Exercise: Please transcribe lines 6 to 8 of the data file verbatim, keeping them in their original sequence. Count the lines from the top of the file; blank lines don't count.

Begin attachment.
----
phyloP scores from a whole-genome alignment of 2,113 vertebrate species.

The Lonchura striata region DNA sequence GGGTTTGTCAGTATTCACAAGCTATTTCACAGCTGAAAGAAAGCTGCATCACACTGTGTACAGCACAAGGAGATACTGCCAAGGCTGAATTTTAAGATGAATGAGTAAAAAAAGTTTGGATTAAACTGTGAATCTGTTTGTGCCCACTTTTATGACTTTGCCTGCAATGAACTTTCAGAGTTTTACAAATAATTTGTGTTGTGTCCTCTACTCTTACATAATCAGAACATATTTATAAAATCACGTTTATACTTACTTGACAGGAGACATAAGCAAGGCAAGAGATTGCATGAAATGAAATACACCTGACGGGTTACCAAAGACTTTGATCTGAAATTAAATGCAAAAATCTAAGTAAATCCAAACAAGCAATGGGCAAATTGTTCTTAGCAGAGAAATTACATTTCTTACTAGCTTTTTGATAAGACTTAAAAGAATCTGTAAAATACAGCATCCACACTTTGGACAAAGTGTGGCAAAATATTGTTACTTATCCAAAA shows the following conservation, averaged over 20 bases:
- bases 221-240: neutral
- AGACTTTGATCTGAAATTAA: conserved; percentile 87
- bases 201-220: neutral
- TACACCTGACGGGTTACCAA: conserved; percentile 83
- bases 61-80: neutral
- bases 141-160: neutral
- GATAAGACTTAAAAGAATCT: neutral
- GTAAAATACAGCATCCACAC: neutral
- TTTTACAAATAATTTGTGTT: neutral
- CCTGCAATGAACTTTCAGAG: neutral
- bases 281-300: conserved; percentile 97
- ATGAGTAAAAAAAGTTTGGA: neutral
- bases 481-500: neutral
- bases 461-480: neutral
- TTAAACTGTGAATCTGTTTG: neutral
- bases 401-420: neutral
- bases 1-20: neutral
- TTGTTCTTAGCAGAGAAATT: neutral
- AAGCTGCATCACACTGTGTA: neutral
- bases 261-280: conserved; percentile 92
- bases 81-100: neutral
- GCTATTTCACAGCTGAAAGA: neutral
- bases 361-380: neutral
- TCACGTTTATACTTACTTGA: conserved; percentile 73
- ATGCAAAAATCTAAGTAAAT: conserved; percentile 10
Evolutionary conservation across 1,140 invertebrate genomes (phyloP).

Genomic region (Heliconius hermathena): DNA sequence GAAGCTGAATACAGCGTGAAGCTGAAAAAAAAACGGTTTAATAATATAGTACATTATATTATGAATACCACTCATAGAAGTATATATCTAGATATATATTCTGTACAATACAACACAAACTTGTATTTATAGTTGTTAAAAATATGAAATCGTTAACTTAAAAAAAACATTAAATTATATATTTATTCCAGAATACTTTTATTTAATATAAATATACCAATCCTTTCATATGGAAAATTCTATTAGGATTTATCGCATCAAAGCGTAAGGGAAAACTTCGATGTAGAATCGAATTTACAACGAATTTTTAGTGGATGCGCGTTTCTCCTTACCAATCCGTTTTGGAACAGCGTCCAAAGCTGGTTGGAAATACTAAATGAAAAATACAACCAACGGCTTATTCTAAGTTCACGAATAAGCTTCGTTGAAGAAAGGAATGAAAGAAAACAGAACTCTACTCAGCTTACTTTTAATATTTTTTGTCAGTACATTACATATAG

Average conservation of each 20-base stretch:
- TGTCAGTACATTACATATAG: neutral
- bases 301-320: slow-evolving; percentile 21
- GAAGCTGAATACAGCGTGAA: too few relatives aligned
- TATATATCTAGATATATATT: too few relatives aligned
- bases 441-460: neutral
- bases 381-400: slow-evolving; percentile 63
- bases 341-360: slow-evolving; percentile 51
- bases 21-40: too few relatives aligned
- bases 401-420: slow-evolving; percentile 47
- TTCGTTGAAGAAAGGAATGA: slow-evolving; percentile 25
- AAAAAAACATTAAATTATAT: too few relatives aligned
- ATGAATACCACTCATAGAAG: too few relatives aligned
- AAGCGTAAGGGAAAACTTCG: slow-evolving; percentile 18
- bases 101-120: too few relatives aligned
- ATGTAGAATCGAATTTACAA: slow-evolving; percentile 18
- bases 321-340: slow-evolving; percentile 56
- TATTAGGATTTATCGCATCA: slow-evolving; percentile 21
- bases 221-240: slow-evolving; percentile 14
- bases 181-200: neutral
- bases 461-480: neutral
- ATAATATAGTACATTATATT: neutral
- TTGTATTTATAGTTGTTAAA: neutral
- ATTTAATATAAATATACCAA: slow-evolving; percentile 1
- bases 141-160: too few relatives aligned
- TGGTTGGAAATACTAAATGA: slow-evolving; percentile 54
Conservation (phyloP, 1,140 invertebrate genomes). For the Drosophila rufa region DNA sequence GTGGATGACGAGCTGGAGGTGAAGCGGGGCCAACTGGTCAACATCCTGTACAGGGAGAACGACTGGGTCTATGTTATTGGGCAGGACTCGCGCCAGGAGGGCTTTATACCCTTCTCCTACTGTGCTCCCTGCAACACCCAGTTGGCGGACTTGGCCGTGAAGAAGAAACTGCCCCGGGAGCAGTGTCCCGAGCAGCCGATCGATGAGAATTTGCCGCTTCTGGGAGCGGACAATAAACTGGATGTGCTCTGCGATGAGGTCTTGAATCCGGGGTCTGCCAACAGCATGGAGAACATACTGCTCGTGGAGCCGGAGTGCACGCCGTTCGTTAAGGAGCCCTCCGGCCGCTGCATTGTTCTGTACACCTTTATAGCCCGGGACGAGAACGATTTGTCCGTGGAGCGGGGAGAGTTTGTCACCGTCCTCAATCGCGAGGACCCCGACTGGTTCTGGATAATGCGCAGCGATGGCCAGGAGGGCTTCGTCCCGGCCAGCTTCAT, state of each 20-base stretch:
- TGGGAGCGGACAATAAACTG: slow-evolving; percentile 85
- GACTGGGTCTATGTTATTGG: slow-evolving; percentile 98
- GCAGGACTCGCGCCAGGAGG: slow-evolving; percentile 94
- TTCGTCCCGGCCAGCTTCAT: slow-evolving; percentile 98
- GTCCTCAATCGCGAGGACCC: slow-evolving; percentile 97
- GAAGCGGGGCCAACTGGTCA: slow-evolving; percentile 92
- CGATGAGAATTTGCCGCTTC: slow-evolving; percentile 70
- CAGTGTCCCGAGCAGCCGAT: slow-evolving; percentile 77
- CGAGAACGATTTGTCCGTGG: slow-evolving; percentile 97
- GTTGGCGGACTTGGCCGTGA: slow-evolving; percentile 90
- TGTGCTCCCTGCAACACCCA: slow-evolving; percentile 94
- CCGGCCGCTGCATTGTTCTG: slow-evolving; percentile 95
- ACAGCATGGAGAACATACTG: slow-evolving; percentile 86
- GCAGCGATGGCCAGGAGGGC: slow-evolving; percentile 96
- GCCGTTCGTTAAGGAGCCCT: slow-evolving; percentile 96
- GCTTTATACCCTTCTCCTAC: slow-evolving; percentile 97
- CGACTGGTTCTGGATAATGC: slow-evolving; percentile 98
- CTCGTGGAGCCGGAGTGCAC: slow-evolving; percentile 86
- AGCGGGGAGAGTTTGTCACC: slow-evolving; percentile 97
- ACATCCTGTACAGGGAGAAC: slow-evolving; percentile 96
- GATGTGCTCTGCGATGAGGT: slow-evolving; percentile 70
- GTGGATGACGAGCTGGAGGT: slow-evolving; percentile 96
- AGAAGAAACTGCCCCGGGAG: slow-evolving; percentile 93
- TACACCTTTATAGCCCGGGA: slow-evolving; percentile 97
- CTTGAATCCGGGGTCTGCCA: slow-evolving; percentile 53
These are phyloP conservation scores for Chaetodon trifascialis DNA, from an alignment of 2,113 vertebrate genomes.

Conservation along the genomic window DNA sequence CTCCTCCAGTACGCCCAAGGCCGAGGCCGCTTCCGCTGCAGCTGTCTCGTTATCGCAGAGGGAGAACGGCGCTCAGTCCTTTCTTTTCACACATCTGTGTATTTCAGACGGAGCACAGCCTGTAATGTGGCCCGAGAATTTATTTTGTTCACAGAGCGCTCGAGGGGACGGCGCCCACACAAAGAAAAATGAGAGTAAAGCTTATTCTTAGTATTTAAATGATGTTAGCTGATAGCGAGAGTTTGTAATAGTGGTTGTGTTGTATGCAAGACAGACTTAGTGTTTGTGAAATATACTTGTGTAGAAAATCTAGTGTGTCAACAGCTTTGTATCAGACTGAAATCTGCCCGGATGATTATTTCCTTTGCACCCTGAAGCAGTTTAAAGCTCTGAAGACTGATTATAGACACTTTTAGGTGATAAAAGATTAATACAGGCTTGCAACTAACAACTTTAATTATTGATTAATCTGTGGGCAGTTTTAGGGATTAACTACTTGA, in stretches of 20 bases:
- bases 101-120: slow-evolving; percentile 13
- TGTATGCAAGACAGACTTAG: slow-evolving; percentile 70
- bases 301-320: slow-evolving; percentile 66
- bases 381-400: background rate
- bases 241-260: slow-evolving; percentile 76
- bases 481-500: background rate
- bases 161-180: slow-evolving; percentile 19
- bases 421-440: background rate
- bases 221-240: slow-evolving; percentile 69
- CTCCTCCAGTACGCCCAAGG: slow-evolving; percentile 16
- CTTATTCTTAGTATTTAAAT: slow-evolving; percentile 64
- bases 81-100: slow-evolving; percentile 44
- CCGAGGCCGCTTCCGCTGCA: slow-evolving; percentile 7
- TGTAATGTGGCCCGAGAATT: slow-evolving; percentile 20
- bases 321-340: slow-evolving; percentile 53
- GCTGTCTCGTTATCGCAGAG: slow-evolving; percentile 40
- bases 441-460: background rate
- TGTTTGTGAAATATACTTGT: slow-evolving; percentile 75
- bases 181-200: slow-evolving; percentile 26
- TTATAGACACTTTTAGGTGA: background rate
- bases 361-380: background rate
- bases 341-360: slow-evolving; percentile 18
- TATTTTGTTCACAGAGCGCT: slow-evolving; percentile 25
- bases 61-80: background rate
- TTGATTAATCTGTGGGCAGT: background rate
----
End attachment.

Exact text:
- TACACCTGACGGGTTACCAA: conserved; percentile 83
- bases 61-80: neutral
- bases 141-160: neutral